Investment banker (and former OTS official) C.K. Lee has been keeping his finger on the pulse of the financial institution capital markets for years, and when it comes to the future of de novo banks, the outlook, to him, looks grim. It's not just due to the hostile attitude of the FDIC, FRB and OCC (although Lee notes that hostility as a factor), it's because of the difficulty of raising capital.
“The barriers to entry are high, not just on the regulatory side but with raising capital.”
It's not the big banks that are having trouble, it's the little guys. The results of those troubles are stark.
The firm estimates it’s raised about $700 million in investment capital for banks in the last six or seven years. Two investment groups they’ve put together recently are in North Texas.
Lee is a former official at the Federal Deposit Insurance Corp. and was regional director of the Office of Thrift Supervision’s Western region. He said in the past three years, about one-third of banks located in the Dallas-Fort Worth area with less than $5 billion in assets have been consolidated. But the biggest shift has been seen at the smallest end of the market, where the smallest businesses go if they can’t get a line of credit at the giant firms.
There were 3,255 banks with less than $100 million in assets in 2003, making up more than 43 percent of all community banks. By 2014, however, there were 1,919 of these firms, making up less than one third of community banks, according a report from the Brookings Institution published in December.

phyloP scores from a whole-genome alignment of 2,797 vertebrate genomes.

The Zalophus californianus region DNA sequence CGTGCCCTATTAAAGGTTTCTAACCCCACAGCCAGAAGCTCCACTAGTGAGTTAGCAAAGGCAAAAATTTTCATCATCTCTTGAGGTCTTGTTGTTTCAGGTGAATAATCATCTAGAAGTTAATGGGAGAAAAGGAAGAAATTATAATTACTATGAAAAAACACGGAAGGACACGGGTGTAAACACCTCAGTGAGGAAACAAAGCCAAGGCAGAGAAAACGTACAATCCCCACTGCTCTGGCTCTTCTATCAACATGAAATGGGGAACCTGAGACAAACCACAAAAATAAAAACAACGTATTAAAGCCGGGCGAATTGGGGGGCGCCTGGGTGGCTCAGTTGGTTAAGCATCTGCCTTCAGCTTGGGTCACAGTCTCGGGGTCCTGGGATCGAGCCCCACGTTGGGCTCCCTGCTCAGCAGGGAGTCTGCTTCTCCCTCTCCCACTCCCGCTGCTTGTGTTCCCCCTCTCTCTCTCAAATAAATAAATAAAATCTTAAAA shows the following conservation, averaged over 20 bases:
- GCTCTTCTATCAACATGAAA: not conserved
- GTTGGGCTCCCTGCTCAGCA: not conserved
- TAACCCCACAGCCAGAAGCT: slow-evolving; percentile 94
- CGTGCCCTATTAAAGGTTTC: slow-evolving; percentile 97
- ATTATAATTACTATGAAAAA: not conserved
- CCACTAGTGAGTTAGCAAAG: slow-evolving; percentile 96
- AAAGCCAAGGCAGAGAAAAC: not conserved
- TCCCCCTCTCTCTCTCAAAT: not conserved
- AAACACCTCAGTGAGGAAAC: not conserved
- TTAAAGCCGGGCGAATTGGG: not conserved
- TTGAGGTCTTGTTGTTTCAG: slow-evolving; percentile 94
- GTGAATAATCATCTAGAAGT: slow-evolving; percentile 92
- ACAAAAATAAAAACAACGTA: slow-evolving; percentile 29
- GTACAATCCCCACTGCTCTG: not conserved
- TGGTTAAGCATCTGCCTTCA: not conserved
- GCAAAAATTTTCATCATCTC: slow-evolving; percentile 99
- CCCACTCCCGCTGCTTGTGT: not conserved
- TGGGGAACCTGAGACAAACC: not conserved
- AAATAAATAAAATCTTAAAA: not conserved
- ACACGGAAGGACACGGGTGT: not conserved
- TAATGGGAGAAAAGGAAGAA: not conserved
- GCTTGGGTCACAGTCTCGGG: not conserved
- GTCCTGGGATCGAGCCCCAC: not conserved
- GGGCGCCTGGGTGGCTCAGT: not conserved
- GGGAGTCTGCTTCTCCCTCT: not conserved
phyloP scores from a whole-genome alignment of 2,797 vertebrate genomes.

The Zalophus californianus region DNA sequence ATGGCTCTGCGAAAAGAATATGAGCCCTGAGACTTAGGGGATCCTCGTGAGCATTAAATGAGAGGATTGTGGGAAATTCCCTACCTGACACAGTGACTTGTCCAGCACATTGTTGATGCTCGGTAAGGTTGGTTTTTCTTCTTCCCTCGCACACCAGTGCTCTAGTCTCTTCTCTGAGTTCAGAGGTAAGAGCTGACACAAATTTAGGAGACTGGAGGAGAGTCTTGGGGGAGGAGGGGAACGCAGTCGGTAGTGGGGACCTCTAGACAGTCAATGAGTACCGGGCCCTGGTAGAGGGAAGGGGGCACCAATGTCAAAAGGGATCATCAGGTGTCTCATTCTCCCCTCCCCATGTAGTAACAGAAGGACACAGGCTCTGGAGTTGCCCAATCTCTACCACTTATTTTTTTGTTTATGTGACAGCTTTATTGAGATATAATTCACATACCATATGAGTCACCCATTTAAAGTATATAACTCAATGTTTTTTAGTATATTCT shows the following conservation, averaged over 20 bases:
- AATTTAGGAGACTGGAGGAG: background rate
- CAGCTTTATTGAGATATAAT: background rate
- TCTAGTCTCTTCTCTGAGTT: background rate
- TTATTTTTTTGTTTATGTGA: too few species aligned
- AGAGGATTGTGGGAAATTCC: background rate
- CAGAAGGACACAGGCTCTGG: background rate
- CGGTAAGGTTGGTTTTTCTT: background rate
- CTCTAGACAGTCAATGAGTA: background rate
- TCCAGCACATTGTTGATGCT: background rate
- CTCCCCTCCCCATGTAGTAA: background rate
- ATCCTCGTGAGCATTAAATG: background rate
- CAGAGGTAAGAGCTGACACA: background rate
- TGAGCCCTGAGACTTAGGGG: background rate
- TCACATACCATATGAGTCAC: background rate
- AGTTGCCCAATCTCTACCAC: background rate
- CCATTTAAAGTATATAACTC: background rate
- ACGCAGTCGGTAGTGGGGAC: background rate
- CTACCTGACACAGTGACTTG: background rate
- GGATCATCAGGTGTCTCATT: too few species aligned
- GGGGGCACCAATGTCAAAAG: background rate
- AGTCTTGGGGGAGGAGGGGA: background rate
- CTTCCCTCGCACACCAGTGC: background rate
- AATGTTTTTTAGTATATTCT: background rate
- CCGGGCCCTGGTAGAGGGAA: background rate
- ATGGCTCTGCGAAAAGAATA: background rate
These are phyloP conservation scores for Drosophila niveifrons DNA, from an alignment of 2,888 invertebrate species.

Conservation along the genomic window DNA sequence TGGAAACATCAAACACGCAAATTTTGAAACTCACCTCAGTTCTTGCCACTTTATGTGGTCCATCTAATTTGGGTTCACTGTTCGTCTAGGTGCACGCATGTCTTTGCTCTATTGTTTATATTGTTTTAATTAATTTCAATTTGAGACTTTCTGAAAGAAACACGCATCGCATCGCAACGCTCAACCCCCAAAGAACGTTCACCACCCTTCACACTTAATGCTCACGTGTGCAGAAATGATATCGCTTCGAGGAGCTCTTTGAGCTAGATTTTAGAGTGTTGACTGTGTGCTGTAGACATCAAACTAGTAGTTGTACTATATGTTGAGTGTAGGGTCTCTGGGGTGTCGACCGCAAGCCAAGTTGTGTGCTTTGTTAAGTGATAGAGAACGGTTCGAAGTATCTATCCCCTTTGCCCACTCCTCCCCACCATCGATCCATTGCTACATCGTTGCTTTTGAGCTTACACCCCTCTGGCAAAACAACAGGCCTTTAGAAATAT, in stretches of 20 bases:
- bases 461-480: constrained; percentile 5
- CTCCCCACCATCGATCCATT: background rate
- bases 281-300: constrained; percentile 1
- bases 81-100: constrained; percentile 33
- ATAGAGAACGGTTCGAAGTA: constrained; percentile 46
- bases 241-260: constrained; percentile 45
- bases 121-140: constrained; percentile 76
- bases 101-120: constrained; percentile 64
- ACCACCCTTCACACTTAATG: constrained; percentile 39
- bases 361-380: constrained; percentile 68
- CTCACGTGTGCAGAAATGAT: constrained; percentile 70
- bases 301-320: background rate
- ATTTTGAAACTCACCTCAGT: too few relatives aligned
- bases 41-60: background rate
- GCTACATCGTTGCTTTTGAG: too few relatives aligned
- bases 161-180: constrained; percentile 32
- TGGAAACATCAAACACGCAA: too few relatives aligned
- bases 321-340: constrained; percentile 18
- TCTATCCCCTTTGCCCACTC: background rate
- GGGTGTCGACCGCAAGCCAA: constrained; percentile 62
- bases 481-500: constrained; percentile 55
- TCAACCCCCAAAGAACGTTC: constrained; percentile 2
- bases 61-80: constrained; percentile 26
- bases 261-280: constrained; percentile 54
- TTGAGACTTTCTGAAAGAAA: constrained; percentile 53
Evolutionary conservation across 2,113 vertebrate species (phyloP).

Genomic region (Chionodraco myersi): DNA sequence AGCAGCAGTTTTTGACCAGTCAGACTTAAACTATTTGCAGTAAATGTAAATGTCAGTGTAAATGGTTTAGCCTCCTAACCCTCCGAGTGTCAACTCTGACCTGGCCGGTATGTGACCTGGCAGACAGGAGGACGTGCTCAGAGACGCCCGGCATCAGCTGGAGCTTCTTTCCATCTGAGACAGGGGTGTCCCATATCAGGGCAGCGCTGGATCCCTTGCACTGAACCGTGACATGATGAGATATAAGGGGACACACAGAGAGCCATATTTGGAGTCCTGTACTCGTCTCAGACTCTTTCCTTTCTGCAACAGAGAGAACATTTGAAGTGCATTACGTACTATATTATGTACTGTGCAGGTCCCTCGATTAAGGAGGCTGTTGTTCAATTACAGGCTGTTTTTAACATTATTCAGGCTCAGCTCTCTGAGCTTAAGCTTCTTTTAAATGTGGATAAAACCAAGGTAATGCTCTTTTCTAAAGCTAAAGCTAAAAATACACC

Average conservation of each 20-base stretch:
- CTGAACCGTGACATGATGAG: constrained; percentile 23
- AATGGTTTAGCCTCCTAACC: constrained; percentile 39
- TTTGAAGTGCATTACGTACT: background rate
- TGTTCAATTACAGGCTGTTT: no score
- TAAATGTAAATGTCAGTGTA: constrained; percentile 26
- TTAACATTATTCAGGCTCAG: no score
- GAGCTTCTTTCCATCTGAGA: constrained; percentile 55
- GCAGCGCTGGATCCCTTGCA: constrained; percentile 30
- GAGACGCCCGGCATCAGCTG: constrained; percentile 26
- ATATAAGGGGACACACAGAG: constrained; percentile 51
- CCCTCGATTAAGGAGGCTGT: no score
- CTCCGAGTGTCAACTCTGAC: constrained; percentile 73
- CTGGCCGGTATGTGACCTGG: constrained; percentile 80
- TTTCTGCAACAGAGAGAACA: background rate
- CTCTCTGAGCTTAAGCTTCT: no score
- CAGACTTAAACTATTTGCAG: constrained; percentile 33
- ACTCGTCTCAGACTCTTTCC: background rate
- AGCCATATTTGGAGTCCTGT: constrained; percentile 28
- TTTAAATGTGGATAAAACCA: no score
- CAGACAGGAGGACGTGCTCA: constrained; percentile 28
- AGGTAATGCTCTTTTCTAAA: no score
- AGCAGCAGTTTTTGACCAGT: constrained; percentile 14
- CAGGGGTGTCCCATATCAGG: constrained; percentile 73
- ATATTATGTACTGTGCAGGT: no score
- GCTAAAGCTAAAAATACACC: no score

Before 2011, about 3 percent of all banks would merge or be acquired each year. But Lee said recently they are above a 4 percent clip.
So, not only are their many, many fewer little banks today than 13 years ago, but they are merging at a faster rate than even five years ago. As the big get bigger and the small disappear altogether, the consequences for the economy are troublesome.
“A big part of the decline in small business creation in this country over the last six or seven years is because smaller, community banks are going out of business, not necessarily through failure but consolidation,” Lee said. “We are shocked at the level of consolidation that we’ve seen.”
Small businesses have been the nation's biggest job creators and small community banks have been their biggest source of financing. Therefore, the rapid decline in the number of small community banks has hampered job creation. Perhaps that has contributed to the fact that the recovery of the economy from the 2008 recession has been the slowest recovery from a recession since 1949.
Like many of us who serve the community banking business, Lee ends with a common theme: the federal financial regulatory regime has not been helpful.
But Lee insists regulators need to allow banks to keep up with other industries that are seeing a boom in start-ups.
“I just think the regulatory machine is going to be 20 years behind,” Lee said. “I just think we are making a mistake as a country if we’re going to let a lot of really good banks walk off into the sunset.”
So do I, but I won't hold my breath that such a mistake will ever be admitted, much less corrected. On the other hand, geniuses like Lizzie Warren think the U.S. Post Office will pick up the slack.
Come November, I don't expect that the attitude of those with their hands on the levers of power will improve, whichever of the two eminently qualified candidates for the possessor of the nuclear codes grabs the grass crown.